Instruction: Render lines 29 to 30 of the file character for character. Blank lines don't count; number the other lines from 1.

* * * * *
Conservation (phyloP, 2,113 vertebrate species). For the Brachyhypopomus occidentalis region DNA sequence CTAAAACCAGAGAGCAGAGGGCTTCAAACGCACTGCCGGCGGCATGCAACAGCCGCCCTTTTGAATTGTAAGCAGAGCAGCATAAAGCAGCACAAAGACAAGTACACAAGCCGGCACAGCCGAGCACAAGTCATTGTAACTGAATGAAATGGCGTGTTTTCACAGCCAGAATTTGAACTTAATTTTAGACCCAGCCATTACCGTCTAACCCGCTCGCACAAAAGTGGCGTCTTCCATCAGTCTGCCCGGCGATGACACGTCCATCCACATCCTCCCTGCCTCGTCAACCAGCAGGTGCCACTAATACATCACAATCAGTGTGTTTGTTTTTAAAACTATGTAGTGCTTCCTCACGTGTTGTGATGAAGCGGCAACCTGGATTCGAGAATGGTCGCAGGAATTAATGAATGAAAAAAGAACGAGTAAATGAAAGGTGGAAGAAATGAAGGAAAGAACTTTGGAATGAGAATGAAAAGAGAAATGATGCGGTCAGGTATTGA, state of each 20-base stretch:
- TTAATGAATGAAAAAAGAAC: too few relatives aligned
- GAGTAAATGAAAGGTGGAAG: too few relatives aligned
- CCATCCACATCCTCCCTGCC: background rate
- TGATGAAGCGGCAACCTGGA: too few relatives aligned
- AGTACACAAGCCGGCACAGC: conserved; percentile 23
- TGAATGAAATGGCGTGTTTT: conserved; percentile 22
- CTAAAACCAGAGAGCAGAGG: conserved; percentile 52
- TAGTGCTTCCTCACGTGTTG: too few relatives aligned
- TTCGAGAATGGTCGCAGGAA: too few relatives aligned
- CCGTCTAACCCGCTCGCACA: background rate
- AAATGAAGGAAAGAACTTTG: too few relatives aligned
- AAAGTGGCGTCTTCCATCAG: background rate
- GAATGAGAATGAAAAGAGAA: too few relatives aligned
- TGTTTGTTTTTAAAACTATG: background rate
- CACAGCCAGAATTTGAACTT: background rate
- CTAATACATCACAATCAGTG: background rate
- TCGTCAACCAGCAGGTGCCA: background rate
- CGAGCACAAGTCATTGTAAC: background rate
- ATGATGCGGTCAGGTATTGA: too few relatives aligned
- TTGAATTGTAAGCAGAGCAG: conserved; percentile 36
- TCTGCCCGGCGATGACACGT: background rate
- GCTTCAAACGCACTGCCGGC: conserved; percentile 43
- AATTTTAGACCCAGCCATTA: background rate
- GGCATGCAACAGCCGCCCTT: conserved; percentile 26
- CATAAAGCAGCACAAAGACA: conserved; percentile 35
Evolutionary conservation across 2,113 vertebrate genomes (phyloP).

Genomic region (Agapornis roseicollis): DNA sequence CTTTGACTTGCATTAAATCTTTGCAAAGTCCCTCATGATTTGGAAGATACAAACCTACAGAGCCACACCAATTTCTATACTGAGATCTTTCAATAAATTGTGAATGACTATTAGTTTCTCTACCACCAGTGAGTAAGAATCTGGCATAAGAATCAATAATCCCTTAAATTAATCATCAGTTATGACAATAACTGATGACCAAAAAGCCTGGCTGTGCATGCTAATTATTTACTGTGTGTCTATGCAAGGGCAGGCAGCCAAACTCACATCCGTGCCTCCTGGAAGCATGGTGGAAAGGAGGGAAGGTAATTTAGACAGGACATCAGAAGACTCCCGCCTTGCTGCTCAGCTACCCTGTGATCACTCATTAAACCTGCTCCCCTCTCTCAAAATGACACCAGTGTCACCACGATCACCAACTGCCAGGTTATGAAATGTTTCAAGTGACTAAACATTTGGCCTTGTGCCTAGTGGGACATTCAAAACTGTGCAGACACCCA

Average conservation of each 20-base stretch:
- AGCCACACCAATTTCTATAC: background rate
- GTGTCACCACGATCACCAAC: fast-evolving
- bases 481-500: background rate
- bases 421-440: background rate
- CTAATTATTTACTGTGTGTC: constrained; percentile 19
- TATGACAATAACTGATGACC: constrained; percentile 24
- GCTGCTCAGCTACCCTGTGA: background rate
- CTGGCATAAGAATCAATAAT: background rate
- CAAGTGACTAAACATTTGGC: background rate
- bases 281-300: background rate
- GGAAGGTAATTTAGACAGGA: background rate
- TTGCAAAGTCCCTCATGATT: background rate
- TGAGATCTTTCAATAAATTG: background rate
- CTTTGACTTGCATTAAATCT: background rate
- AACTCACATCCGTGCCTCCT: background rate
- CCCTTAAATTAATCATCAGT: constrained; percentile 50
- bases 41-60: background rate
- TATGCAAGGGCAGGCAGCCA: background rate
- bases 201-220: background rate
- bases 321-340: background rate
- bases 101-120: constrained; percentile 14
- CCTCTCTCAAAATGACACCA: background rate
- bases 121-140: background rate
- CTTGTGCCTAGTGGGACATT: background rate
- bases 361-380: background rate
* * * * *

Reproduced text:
Average conservation of each 20-base stretch:
- AGCCACACCAATTTCTATAC: background rate